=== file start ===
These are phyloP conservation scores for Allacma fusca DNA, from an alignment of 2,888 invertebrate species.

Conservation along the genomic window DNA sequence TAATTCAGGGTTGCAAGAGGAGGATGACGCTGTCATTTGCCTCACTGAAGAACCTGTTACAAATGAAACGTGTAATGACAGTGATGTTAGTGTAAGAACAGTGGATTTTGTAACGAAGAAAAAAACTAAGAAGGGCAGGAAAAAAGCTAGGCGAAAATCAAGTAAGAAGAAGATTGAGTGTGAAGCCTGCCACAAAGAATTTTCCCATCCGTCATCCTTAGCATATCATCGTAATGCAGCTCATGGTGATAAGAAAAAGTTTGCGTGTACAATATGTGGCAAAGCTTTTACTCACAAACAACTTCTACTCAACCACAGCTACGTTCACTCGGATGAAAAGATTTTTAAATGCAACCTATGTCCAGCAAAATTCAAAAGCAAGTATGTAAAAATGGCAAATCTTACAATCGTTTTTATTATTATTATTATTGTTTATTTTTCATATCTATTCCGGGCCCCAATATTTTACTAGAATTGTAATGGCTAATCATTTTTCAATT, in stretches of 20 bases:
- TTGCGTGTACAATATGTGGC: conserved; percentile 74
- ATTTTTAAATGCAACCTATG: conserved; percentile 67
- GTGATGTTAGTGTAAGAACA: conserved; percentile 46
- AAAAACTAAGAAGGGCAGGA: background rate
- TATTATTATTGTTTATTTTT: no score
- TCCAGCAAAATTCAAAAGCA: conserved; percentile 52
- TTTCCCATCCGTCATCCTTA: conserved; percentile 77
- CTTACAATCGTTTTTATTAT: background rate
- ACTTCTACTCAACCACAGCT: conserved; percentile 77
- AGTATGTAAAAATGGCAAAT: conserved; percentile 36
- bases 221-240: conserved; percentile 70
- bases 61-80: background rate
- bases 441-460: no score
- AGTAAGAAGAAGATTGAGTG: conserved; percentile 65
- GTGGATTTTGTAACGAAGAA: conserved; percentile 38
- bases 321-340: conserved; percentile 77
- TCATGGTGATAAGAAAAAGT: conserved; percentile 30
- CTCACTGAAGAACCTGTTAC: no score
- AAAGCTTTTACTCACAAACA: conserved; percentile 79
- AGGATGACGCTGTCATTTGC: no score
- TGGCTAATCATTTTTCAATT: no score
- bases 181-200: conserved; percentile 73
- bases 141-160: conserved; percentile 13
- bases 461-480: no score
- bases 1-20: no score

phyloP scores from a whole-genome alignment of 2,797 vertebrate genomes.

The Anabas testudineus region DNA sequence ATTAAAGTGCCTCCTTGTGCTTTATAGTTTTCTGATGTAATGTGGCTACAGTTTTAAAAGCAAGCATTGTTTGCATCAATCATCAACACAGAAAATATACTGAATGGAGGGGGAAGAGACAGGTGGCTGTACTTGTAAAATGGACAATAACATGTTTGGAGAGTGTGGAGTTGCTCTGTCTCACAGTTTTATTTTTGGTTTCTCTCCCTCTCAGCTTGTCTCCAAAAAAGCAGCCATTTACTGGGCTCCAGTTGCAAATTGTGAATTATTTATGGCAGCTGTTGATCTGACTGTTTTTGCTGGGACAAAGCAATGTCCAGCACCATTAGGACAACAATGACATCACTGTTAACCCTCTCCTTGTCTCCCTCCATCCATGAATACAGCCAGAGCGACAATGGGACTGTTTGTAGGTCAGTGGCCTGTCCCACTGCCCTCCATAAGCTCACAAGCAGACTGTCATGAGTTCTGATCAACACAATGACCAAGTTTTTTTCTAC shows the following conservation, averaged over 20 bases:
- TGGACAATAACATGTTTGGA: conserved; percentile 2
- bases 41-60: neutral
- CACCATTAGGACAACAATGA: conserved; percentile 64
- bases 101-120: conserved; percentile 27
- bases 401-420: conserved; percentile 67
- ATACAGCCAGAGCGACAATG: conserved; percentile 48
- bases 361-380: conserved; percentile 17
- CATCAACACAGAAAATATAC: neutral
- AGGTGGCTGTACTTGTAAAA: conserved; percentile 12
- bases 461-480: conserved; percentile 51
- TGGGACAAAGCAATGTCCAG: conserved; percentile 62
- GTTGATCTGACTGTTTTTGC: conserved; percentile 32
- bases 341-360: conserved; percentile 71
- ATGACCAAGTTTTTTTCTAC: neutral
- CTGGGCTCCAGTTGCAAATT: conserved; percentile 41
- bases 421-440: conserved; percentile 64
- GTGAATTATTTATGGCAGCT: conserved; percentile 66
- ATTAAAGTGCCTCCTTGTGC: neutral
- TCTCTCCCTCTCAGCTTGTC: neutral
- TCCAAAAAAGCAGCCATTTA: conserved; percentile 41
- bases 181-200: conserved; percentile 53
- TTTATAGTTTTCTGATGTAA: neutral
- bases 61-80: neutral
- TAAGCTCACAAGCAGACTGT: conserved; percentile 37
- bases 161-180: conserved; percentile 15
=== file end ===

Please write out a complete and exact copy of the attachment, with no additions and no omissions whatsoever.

These are phyloP conservation scores for Allacma fusca DNA, from an alignment of 2,888 invertebrate species.

Conservation along the genomic window DNA sequence TAATTCAGGGTTGCAAGAGGAGGATGACGCTGTCATTTGCCTCACTGAAGAACCTGTTACAAATGAAACGTGTAATGACAGTGATGTTAGTGTAAGAACAGTGGATTTTGTAACGAAGAAAAAAACTAAGAAGGGCAGGAAAAAAGCTAGGCGAAAATCAAGTAAGAAGAAGATTGAGTGTGAAGCCTGCCACAAAGAATTTTCCCATCCGTCATCCTTAGCATATCATCGTAATGCAGCTCATGGTGATAAGAAAAAGTTTGCGTGTACAATATGTGGCAAAGCTTTTACTCACAAACAACTTCTACTCAACCACAGCTACGTTCACTCGGATGAAAAGATTTTTAAATGCAACCTATGTCCAGCAAAATTCAAAAGCAAGTATGTAAAAATGGCAAATCTTACAATCGTTTTTATTATTATTATTATTGTTTATTTTTCATATCTATTCCGGGCCCCAATATTTTACTAGAATTGTAATGGCTAATCATTTTTCAATT, in stretches of 20 bases:
- TTGCGTGTACAATATGTGGC: conserved; percentile 74
- ATTTTTAAATGCAACCTATG: conserved; percentile 67
- GTGATGTTAGTGTAAGAACA: conserved; percentile 46
- AAAAACTAAGAAGGGCAGGA: background rate
- TATTATTATTGTTTATTTTT: no score
- TCCAGCAAAATTCAAAAGCA: conserved; percentile 52
- TTTCCCATCCGTCATCCTTA: conserved; percentile 77
- CTTACAATCGTTTTTATTAT: background rate
- ACTTCTACTCAACCACAGCT: conserved; percentile 77
- AGTATGTAAAAATGGCAAAT: conserved; percentile 36
- bases 221-240: conserved; percentile 70
- bases 61-80: background rate
- bases 441-460: no score
- AGTAAGAAGAAGATTGAGTG: conserved; percentile 65
- GTGGATTTTGTAACGAAGAA: conserved; percentile 38
- bases 321-340: conserved; percentile 77
- TCATGGTGATAAGAAAAAGT: conserved; percentile 30
- CTCACTGAAGAACCTGTTAC: no score
- AAAGCTTTTACTCACAAACA: conserved; percentile 79
- AGGATGACGCTGTCATTTGC: no score
- TGGCTAATCATTTTTCAATT: no score
- bases 181-200: conserved; percentile 73
- bases 141-160: conserved; percentile 13
- bases 461-480: no score
- bases 1-20: no score

phyloP scores from a whole-genome alignment of 2,797 vertebrate genomes.

The Anabas testudineus region DNA sequence ATTAAAGTGCCTCCTTGTGCTTTATAGTTTTCTGATGTAATGTGGCTACAGTTTTAAAAGCAAGCATTGTTTGCATCAATCATCAACACAGAAAATATACTGAATGGAGGGGGAAGAGACAGGTGGCTGTACTTGTAAAATGGACAATAACATGTTTGGAGAGTGTGGAGTTGCTCTGTCTCACAGTTTTATTTTTGGTTTCTCTCCCTCTCAGCTTGTCTCCAAAAAAGCAGCCATTTACTGGGCTCCAGTTGCAAATTGTGAATTATTTATGGCAGCTGTTGATCTGACTGTTTTTGCTGGGACAAAGCAATGTCCAGCACCATTAGGACAACAATGACATCACTGTTAACCCTCTCCTTGTCTCCCTCCATCCATGAATACAGCCAGAGCGACAATGGGACTGTTTGTAGGTCAGTGGCCTGTCCCACTGCCCTCCATAAGCTCACAAGCAGACTGTCATGAGTTCTGATCAACACAATGACCAAGTTTTTTTCTAC shows the following conservation, averaged over 20 bases:
- TGGACAATAACATGTTTGGA: conserved; percentile 2
- bases 41-60: neutral
- CACCATTAGGACAACAATGA: conserved; percentile 64
- bases 101-120: conserved; percentile 27
- bases 401-420: conserved; percentile 67
- ATACAGCCAGAGCGACAATG: conserved; percentile 48
- bases 361-380: conserved; percentile 17
- CATCAACACAGAAAATATAC: neutral
- AGGTGGCTGTACTTGTAAAA: conserved; percentile 12
- bases 461-480: conserved; percentile 51
- TGGGACAAAGCAATGTCCAG: conserved; percentile 62
- GTTGATCTGACTGTTTTTGC: conserved; percentile 32
- bases 341-360: conserved; percentile 71
- ATGACCAAGTTTTTTTCTAC: neutral
- CTGGGCTCCAGTTGCAAATT: conserved; percentile 41
- bases 421-440: conserved; percentile 64
- GTGAATTATTTATGGCAGCT: conserved; percentile 66
- ATTAAAGTGCCTCCTTGTGC: neutral
- TCTCTCCCTCTCAGCTTGTC: neutral
- TCCAAAAAAGCAGCCATTTA: conserved; percentile 41
- bases 181-200: conserved; percentile 53
- TTTATAGTTTTCTGATGTAA: neutral
- bases 61-80: neutral
- TAAGCTCACAAGCAGACTGT: conserved; percentile 37
- bases 161-180: conserved; percentile 15